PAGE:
Well, as it seems that Brazzaville became our unofficial home for the time being, we settled in here and made great friends with the guys from Around the world by car , 2 mad American guys, Steve and Mark as well as Jen who joined them in Libreville. They are traveling around the world car and are on their way down south to SA. They have been in Congo for 7 WEEKS!!! Not by choice, but because they are trying desperately to get a visa for Angola to continue their trip…..and we thought we had it bad!! Well, as we were all a bit stressed out, they used their contacts at the US Embassy (Hopefully the SA Embassy will read this!!!!) and we went for a swim as well as a movie at their cultural centre,,,,,,,,Yeah for the US!!! In return, I gave massages and did some healing sessions to reduce the stress.

The "Healing " room Maybe cleaning Stan will change his health?Father and son SA Friends !!!

                                                                                                                                                                       Another attorney lost in Africa!!!

We are all hoping to get going by Friday, so send us good vibes and watch this space!It is Friday and we are still here! Maybe tomorrow ...that is life in Africa!

Hippocampe and the Good Samaritans


You better believe it.........we are still here. We tried to stay calm, we tried to be holistic about the whole situation, we tried to stay posotive is hard and we are GATVOL. It seems Stan fell in love with either the Congo or alternatively his parking spot at the Hippocampe as he refuses to be fixed. The saga continues! As soon as the mechanic fixed the one problem with the part kindly brought form SA , another thing broke and so here we are. Bigger problem this time as we had to wait for 3 days for the machanic to find the part as he firmly believed that it is readily available in Brazza, needless to say IT WAS NOT!! And here is when the amazing wilingness to help stepped in.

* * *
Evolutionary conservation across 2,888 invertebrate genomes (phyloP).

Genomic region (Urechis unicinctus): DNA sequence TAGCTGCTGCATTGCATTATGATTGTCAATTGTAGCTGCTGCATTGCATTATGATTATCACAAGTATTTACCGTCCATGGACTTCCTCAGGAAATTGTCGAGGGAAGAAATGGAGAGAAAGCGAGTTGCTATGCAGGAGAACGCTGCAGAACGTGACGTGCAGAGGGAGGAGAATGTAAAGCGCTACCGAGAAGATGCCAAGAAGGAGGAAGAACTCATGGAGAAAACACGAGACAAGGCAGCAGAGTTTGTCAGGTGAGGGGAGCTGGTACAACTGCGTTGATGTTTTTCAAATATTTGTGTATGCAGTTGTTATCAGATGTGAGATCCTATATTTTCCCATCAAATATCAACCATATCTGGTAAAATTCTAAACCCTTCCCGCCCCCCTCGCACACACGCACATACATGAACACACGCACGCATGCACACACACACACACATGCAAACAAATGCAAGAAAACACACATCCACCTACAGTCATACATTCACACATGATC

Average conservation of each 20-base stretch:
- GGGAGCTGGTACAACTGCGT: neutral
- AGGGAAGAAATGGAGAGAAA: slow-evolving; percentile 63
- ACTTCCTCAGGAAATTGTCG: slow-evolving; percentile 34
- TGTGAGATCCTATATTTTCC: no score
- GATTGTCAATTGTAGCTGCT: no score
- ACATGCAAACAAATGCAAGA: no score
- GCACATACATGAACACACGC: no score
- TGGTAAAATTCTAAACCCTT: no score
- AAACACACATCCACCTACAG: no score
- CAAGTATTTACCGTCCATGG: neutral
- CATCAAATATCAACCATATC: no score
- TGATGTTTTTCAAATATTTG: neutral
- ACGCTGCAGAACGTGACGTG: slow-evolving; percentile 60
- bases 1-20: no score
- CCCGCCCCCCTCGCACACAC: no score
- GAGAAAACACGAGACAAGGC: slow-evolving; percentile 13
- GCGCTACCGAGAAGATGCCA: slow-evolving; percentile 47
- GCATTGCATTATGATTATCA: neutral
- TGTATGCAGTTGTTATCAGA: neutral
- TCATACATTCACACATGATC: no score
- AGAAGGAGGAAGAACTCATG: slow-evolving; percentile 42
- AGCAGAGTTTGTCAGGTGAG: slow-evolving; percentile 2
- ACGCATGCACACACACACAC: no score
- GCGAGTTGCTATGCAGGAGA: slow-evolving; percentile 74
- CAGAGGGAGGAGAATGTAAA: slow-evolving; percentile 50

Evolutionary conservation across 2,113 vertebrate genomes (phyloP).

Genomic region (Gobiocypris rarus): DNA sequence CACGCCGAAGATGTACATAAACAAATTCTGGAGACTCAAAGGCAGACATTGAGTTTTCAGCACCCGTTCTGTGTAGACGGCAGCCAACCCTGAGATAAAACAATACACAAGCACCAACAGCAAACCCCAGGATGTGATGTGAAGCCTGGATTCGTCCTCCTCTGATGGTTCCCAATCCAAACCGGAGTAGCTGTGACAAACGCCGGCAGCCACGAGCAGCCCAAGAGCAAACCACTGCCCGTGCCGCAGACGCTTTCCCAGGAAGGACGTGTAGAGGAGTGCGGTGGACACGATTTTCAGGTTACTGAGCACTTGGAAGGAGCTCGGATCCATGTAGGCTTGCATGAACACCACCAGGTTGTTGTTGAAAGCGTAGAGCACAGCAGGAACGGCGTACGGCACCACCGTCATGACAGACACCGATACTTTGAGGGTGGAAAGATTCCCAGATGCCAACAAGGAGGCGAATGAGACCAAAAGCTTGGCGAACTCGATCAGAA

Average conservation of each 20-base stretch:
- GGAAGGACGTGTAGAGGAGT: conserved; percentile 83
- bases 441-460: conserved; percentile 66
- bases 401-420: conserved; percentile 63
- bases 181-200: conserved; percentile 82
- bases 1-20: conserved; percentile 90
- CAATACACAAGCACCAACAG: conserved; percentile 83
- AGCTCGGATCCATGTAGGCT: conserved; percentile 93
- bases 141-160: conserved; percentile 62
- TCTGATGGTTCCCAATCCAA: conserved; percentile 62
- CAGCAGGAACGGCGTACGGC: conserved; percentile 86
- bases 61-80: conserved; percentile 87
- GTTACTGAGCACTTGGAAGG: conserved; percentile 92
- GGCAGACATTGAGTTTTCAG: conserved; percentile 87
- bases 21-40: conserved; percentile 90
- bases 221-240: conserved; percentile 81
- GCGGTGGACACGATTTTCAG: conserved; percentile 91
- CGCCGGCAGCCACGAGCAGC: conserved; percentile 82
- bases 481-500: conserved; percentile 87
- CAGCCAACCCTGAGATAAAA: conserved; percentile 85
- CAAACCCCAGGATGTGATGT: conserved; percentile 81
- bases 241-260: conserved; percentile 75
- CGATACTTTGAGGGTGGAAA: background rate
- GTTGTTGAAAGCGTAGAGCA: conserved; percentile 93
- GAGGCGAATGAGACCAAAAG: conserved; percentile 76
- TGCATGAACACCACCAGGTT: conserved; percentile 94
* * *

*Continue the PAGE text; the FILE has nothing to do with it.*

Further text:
Our American friends Steve, Mark and Jen promptly asked a contact of theirs in Kinshasa to help us, Bob , we have never met you, but thank you for trying for days to locate the part, then stepped in Lester and Flip both South Africans staying at the Hippocampe and working in Congo. They tried to pull out al the stops to try and hunt down the mysterious piece of whatever it is as well as contacting fellow South Africans. Thank you so much. They went even further and invited us to spend Lesters birthday on sunday with them. We went on a boat trip to Stanleys Pool, certainly the best way to spend a Sunday in Brazza. We went on an hour long boatride on a Mokorro with an enjin and got to know the mighty Congo even better. It ws a lovely , relaxing trip to an Island in the river. Once again an amazing tourist opportunity not utilised at all. We unfortunately had no idea what to expect but were pleasantly surprised when we realised that there were little huts where you can relax and even a restaurant!